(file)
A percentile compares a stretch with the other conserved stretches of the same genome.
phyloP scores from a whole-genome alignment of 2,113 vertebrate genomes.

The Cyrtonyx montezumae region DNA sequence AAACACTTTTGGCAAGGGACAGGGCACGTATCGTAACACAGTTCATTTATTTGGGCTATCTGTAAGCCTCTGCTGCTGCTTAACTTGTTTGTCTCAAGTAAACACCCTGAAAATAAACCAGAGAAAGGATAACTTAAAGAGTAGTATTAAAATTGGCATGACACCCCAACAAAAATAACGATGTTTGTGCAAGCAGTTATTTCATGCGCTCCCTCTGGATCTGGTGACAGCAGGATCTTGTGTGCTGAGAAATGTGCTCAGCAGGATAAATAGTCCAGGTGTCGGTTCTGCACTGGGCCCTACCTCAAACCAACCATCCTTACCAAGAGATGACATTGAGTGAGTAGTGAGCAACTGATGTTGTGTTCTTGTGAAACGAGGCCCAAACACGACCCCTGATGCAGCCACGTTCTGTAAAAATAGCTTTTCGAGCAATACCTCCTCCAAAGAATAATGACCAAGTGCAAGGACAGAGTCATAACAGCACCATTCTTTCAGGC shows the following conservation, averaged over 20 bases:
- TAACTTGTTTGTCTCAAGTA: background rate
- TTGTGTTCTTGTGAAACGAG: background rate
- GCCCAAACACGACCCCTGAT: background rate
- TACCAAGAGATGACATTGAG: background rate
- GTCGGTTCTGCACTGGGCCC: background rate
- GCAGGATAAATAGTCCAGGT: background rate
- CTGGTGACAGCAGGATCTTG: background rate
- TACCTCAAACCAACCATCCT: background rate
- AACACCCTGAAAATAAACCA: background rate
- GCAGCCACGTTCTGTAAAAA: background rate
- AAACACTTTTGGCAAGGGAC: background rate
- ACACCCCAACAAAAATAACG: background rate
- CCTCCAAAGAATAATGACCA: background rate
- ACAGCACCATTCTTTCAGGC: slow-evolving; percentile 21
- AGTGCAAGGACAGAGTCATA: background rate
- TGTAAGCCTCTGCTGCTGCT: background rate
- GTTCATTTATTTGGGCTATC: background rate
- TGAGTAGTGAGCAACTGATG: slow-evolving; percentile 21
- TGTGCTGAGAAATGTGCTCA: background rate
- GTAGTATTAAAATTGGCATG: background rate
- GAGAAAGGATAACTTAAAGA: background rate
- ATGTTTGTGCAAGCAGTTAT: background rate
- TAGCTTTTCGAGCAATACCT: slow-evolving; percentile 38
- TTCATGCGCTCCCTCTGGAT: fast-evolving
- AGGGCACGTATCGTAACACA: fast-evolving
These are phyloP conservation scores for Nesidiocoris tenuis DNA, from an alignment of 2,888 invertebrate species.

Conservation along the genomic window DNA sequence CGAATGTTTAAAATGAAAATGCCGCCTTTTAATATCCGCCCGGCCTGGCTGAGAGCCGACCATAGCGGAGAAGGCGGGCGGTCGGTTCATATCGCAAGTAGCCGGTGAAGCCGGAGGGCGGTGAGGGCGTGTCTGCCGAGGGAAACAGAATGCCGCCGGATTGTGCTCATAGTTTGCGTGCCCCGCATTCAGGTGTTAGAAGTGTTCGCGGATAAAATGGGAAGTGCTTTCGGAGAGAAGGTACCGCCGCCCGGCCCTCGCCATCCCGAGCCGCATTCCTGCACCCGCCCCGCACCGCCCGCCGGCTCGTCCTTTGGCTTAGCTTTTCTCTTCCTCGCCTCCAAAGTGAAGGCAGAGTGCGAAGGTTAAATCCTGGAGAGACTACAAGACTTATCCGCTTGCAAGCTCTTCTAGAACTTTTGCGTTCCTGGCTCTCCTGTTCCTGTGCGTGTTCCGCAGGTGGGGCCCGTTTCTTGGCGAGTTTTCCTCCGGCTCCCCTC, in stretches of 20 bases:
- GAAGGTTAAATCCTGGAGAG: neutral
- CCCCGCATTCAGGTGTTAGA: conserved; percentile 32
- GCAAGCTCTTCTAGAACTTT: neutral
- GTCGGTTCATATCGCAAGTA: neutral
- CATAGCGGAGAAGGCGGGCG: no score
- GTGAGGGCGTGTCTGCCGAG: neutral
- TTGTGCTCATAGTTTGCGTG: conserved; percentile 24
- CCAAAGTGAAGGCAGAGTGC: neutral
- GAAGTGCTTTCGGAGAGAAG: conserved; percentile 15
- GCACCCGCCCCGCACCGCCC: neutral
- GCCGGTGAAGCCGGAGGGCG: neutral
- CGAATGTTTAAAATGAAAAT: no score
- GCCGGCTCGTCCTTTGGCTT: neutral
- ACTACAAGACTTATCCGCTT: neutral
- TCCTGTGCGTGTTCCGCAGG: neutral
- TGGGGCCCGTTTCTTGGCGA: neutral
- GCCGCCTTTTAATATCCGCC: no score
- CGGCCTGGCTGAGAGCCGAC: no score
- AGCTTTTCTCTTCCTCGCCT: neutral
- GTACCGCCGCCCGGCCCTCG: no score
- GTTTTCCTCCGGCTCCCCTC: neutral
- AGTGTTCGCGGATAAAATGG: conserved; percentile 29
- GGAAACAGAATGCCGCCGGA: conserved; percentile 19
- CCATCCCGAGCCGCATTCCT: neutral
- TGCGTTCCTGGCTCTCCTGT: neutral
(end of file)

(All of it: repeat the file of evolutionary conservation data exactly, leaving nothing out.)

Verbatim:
A percentile compares a stretch with the other conserved stretches of the same genome.
phyloP scores from a whole-genome alignment of 2,113 vertebrate genomes.

The Cyrtonyx montezumae region DNA sequence AAACACTTTTGGCAAGGGACAGGGCACGTATCGTAACACAGTTCATTTATTTGGGCTATCTGTAAGCCTCTGCTGCTGCTTAACTTGTTTGTCTCAAGTAAACACCCTGAAAATAAACCAGAGAAAGGATAACTTAAAGAGTAGTATTAAAATTGGCATGACACCCCAACAAAAATAACGATGTTTGTGCAAGCAGTTATTTCATGCGCTCCCTCTGGATCTGGTGACAGCAGGATCTTGTGTGCTGAGAAATGTGCTCAGCAGGATAAATAGTCCAGGTGTCGGTTCTGCACTGGGCCCTACCTCAAACCAACCATCCTTACCAAGAGATGACATTGAGTGAGTAGTGAGCAACTGATGTTGTGTTCTTGTGAAACGAGGCCCAAACACGACCCCTGATGCAGCCACGTTCTGTAAAAATAGCTTTTCGAGCAATACCTCCTCCAAAGAATAATGACCAAGTGCAAGGACAGAGTCATAACAGCACCATTCTTTCAGGC shows the following conservation, averaged over 20 bases:
- TAACTTGTTTGTCTCAAGTA: background rate
- TTGTGTTCTTGTGAAACGAG: background rate
- GCCCAAACACGACCCCTGAT: background rate
- TACCAAGAGATGACATTGAG: background rate
- GTCGGTTCTGCACTGGGCCC: background rate
- GCAGGATAAATAGTCCAGGT: background rate
- CTGGTGACAGCAGGATCTTG: background rate
- TACCTCAAACCAACCATCCT: background rate
- AACACCCTGAAAATAAACCA: background rate
- GCAGCCACGTTCTGTAAAAA: background rate
- AAACACTTTTGGCAAGGGAC: background rate
- ACACCCCAACAAAAATAACG: background rate
- CCTCCAAAGAATAATGACCA: background rate
- ACAGCACCATTCTTTCAGGC: slow-evolving; percentile 21
- AGTGCAAGGACAGAGTCATA: background rate
- TGTAAGCCTCTGCTGCTGCT: background rate
- GTTCATTTATTTGGGCTATC: background rate
- TGAGTAGTGAGCAACTGATG: slow-evolving; percentile 21
- TGTGCTGAGAAATGTGCTCA: background rate
- GTAGTATTAAAATTGGCATG: background rate
- GAGAAAGGATAACTTAAAGA: background rate
- ATGTTTGTGCAAGCAGTTAT: background rate
- TAGCTTTTCGAGCAATACCT: slow-evolving; percentile 38
- TTCATGCGCTCCCTCTGGAT: fast-evolving
- AGGGCACGTATCGTAACACA: fast-evolving
These are phyloP conservation scores for Nesidiocoris tenuis DNA, from an alignment of 2,888 invertebrate species.

Conservation along the genomic window DNA sequence CGAATGTTTAAAATGAAAATGCCGCCTTTTAATATCCGCCCGGCCTGGCTGAGAGCCGACCATAGCGGAGAAGGCGGGCGGTCGGTTCATATCGCAAGTAGCCGGTGAAGCCGGAGGGCGGTGAGGGCGTGTCTGCCGAGGGAAACAGAATGCCGCCGGATTGTGCTCATAGTTTGCGTGCCCCGCATTCAGGTGTTAGAAGTGTTCGCGGATAAAATGGGAAGTGCTTTCGGAGAGAAGGTACCGCCGCCCGGCCCTCGCCATCCCGAGCCGCATTCCTGCACCCGCCCCGCACCGCCCGCCGGCTCGTCCTTTGGCTTAGCTTTTCTCTTCCTCGCCTCCAAAGTGAAGGCAGAGTGCGAAGGTTAAATCCTGGAGAGACTACAAGACTTATCCGCTTGCAAGCTCTTCTAGAACTTTTGCGTTCCTGGCTCTCCTGTTCCTGTGCGTGTTCCGCAGGTGGGGCCCGTTTCTTGGCGAGTTTTCCTCCGGCTCCCCTC, in stretches of 20 bases:
- GAAGGTTAAATCCTGGAGAG: neutral
- CCCCGCATTCAGGTGTTAGA: conserved; percentile 32
- GCAAGCTCTTCTAGAACTTT: neutral
- GTCGGTTCATATCGCAAGTA: neutral
- CATAGCGGAGAAGGCGGGCG: no score
- GTGAGGGCGTGTCTGCCGAG: neutral
- TTGTGCTCATAGTTTGCGTG: conserved; percentile 24
- CCAAAGTGAAGGCAGAGTGC: neutral
- GAAGTGCTTTCGGAGAGAAG: conserved; percentile 15
- GCACCCGCCCCGCACCGCCC: neutral
- GCCGGTGAAGCCGGAGGGCG: neutral
- CGAATGTTTAAAATGAAAAT: no score
- GCCGGCTCGTCCTTTGGCTT: neutral
- ACTACAAGACTTATCCGCTT: neutral
- TCCTGTGCGTGTTCCGCAGG: neutral
- TGGGGCCCGTTTCTTGGCGA: neutral
- GCCGCCTTTTAATATCCGCC: no score
- CGGCCTGGCTGAGAGCCGAC: no score
- AGCTTTTCTCTTCCTCGCCT: neutral
- GTACCGCCGCCCGGCCCTCG: no score
- GTTTTCCTCCGGCTCCCCTC: neutral
- AGTGTTCGCGGATAAAATGG: conserved; percentile 29
- GGAAACAGAATGCCGCCGGA: conserved; percentile 19
- CCATCCCGAGCCGCATTCCT: neutral
- TGCGTTCCTGGCTCTCCTGT: neutral